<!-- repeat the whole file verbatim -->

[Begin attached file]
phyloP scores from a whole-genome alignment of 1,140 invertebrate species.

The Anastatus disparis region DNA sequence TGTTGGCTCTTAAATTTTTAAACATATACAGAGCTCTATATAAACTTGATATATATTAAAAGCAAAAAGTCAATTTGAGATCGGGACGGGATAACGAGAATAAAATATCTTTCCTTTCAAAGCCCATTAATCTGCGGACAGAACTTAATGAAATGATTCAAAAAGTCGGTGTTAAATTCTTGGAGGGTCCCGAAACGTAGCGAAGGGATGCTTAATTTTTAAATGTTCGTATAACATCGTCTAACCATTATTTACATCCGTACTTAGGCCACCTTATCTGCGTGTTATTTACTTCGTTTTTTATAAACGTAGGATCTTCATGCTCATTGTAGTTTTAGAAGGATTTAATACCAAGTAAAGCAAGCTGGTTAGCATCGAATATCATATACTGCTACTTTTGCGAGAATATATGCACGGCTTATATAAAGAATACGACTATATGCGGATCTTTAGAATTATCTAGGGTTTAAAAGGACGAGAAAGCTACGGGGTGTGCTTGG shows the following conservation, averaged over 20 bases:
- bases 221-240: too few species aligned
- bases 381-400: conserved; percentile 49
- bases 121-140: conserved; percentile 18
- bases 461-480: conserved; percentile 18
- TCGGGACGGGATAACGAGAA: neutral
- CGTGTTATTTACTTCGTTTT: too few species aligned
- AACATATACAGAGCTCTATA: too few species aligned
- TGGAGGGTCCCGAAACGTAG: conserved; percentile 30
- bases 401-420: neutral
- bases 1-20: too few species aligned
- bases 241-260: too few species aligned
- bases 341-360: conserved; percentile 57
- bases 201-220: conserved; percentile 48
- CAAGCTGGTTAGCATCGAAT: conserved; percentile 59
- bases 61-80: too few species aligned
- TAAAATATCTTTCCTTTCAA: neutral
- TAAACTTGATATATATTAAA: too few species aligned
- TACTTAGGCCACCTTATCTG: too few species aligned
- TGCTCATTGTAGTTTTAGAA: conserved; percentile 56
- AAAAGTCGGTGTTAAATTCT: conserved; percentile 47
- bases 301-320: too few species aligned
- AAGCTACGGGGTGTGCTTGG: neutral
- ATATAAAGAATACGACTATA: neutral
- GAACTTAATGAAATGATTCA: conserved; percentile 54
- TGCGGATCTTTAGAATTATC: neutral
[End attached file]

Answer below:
phyloP scores from a whole-genome alignment of 1,140 invertebrate species.

The Anastatus disparis region DNA sequence TGTTGGCTCTTAAATTTTTAAACATATACAGAGCTCTATATAAACTTGATATATATTAAAAGCAAAAAGTCAATTTGAGATCGGGACGGGATAACGAGAATAAAATATCTTTCCTTTCAAAGCCCATTAATCTGCGGACAGAACTTAATGAAATGATTCAAAAAGTCGGTGTTAAATTCTTGGAGGGTCCCGAAACGTAGCGAAGGGATGCTTAATTTTTAAATGTTCGTATAACATCGTCTAACCATTATTTACATCCGTACTTAGGCCACCTTATCTGCGTGTTATTTACTTCGTTTTTTATAAACGTAGGATCTTCATGCTCATTGTAGTTTTAGAAGGATTTAATACCAAGTAAAGCAAGCTGGTTAGCATCGAATATCATATACTGCTACTTTTGCGAGAATATATGCACGGCTTATATAAAGAATACGACTATATGCGGATCTTTAGAATTATCTAGGGTTTAAAAGGACGAGAAAGCTACGGGGTGTGCTTGG shows the following conservation, averaged over 20 bases:
- bases 221-240: too few species aligned
- bases 381-400: conserved; percentile 49
- bases 121-140: conserved; percentile 18
- bases 461-480: conserved; percentile 18
- TCGGGACGGGATAACGAGAA: neutral
- CGTGTTATTTACTTCGTTTT: too few species aligned
- AACATATACAGAGCTCTATA: too few species aligned
- TGGAGGGTCCCGAAACGTAG: conserved; percentile 30
- bases 401-420: neutral
- bases 1-20: too few species aligned
- bases 241-260: too few species aligned
- bases 341-360: conserved; percentile 57
- bases 201-220: conserved; percentile 48
- CAAGCTGGTTAGCATCGAAT: conserved; percentile 59
- bases 61-80: too few species aligned
- TAAAATATCTTTCCTTTCAA: neutral
- TAAACTTGATATATATTAAA: too few species aligned
- TACTTAGGCCACCTTATCTG: too few species aligned
- TGCTCATTGTAGTTTTAGAA: conserved; percentile 56
- AAAAGTCGGTGTTAAATTCT: conserved; percentile 47
- bases 301-320: too few species aligned
- AAGCTACGGGGTGTGCTTGG: neutral
- ATATAAAGAATACGACTATA: neutral
- GAACTTAATGAAATGATTCA: conserved; percentile 54
- TGCGGATCTTTAGAATTATC: neutral